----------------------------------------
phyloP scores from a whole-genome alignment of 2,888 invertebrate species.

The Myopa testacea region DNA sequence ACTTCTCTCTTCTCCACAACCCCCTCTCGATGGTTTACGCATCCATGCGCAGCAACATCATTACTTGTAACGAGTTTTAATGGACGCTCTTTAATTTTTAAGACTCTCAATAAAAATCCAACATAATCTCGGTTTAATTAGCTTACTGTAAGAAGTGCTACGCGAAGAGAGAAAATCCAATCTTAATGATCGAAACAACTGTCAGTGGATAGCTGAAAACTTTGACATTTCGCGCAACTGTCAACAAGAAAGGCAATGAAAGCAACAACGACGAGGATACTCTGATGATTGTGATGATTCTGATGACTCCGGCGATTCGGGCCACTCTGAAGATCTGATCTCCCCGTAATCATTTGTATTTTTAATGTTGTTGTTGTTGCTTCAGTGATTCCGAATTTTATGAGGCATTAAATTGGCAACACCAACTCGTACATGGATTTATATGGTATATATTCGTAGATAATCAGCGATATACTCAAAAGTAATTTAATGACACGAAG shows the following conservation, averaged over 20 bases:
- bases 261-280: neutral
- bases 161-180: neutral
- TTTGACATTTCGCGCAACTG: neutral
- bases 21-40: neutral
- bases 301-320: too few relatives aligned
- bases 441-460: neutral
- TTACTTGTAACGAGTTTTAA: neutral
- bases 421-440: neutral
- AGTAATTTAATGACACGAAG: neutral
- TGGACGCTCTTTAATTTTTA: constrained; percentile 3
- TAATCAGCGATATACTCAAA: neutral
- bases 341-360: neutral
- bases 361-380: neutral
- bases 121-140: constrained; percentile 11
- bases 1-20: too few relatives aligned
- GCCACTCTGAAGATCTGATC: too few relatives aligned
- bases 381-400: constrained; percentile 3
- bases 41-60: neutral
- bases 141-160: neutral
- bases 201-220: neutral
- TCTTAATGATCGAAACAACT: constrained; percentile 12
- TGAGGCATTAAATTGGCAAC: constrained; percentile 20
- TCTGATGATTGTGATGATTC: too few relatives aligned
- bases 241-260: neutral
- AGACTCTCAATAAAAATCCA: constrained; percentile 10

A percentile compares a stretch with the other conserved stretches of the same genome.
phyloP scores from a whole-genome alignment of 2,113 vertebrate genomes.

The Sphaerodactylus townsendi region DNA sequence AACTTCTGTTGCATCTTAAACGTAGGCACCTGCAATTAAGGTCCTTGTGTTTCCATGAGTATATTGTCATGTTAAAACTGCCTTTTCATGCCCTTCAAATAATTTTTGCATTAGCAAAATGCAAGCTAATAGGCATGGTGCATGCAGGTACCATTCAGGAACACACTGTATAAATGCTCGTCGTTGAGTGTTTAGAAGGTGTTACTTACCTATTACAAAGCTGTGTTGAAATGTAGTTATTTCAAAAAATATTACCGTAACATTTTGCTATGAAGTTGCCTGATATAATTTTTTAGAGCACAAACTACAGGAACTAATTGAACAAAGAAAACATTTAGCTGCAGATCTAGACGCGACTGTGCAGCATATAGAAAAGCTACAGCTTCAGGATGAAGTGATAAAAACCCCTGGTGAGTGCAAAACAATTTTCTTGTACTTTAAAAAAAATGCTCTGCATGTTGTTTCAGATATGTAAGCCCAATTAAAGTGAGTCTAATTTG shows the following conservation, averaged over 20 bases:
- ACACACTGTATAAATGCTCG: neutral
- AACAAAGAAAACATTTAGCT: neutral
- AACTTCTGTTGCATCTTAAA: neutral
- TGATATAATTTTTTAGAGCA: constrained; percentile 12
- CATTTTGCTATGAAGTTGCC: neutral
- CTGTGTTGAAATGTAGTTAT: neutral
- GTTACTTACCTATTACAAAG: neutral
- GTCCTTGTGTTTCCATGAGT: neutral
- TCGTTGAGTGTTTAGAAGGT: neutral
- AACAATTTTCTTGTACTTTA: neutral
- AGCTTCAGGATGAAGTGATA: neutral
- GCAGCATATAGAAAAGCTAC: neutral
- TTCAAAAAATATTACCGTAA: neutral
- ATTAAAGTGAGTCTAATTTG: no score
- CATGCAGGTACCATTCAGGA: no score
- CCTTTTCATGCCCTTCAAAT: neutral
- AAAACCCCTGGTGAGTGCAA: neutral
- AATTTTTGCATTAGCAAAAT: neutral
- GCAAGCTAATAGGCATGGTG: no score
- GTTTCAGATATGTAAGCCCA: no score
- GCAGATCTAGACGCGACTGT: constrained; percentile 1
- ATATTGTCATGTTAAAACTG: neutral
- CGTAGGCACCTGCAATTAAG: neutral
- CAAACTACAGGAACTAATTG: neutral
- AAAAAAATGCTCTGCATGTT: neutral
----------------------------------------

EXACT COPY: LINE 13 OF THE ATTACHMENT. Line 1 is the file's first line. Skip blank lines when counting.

- TAATCAGCGATATACTCAAA: neutral